BYU's top scorer Yoeli Childs suspended 9 games over improper NBA draft paperwork

Sporting News

The NCAA has suspended BYU star forward Yoeli Childs for the first nine games of the 2019-20 season after there was confusion with a new NBA draft rule.

According to the Salt Lake Tribune, it was determined Childs hired an agent before filing the proper paperwork with the NCAA, and he received impermissible expenses. The way Childs went about hiring an agent wasn't in compliance with the new rule that was put into place last season.

“There was some confusion with this new process, and I made decisions that have caused an outcome that none of us like,” Childs said at a news conference Friday. “I just want everyone to know that my intent was never to do something wrong."

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The new rule regulates how athletes can sign with an agent, and keep their eligibility if they returned before the May 29 deadline. In years past, college basketball players would lose their eligibility if they hired an agent.

BYU appealed the suspension, but it was upheld by the NCAA.

"Amid the confusion of the NCAA allowing student athletes to sign with agents and still return to school, Yoeli was caught in the transition of a changing landscape," BYU athletic director Tom Holmoe said in a statement.

Childs ultimately decided to return to BYU for his senior season in May after discussing it with newly hired head coach Mark Pope, but there was a period of time where he was weighing his options with the NBA draft while the Cougars were searching for a new coach after Dave Rose retired.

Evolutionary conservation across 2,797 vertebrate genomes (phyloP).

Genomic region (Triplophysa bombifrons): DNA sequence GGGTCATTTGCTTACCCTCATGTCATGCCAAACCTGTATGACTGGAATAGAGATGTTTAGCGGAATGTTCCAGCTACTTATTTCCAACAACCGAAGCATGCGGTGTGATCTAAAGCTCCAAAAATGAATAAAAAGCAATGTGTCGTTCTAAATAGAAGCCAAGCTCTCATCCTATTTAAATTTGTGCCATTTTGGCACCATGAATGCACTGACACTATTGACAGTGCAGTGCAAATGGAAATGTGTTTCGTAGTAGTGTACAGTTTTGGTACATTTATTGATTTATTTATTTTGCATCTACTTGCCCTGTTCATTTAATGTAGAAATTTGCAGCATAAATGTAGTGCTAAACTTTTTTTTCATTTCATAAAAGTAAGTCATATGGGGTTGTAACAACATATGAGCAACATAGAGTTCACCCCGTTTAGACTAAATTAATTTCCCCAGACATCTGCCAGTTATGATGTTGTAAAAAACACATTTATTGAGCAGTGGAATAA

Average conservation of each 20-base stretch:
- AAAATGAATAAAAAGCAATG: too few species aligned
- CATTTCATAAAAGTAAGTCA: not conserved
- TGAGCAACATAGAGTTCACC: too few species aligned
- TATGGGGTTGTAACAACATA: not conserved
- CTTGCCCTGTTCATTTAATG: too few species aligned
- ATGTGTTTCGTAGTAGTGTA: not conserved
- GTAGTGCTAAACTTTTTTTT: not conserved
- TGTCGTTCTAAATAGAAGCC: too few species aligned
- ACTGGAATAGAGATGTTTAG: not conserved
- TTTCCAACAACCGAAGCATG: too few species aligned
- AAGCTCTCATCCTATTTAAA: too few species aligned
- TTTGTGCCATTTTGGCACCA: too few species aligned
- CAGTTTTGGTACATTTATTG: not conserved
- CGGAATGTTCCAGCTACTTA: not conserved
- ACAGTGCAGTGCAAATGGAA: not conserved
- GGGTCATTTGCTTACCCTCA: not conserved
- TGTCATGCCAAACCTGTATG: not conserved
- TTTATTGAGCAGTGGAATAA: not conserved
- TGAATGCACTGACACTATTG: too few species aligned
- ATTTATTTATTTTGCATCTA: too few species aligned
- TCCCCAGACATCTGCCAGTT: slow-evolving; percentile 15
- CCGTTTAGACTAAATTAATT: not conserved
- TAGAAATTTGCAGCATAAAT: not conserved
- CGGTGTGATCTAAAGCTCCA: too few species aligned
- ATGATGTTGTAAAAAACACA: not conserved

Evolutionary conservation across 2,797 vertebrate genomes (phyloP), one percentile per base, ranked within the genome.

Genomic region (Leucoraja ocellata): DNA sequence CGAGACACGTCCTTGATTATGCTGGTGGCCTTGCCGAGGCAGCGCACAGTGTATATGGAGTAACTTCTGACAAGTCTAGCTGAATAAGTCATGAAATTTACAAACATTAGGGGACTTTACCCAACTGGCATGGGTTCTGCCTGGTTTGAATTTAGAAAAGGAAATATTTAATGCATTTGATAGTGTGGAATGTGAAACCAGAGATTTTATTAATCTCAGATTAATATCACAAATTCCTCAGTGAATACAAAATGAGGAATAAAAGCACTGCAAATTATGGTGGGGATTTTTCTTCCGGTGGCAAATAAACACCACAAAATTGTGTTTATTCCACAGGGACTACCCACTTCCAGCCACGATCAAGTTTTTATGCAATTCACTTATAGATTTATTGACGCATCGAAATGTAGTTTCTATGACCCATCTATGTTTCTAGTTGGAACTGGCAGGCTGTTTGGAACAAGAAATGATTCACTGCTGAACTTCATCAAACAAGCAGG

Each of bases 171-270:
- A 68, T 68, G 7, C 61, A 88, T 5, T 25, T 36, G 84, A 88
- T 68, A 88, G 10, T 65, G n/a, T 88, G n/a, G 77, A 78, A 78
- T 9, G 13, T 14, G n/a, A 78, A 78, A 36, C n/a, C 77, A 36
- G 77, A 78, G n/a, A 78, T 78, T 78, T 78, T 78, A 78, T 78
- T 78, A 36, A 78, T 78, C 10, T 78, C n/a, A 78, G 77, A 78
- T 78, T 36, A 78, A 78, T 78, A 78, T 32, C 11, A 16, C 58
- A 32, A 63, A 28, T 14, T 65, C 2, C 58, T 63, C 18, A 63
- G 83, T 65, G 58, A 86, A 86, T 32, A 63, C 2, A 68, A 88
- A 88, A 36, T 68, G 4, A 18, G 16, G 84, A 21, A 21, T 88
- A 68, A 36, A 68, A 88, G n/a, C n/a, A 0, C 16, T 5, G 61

“The program was without a head coach for a while and at the same time, Yoeli’s making these huge, life-changing decisions with brand-new rules. All those things come together,” Pope said. “There was some real confusion. What was so impressive to me with Yoeli was, Yoeli was forthcoming with everything.”

Childs said he knew there was a chance he would face a suspension, but decided to return to BYU anyway.

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“Nine games wasn’t a number any of us were expecting, but that’s life,” Childs said. “I am not going to say this hasn’t been an extremely emotional process, because it has been. For the past day or so I have wrestled between being so mad and being accepting of what is happening.”

Childs was BYU's leading scorer last season with 21.2 points per game and led the team with 9.7 rebounds.

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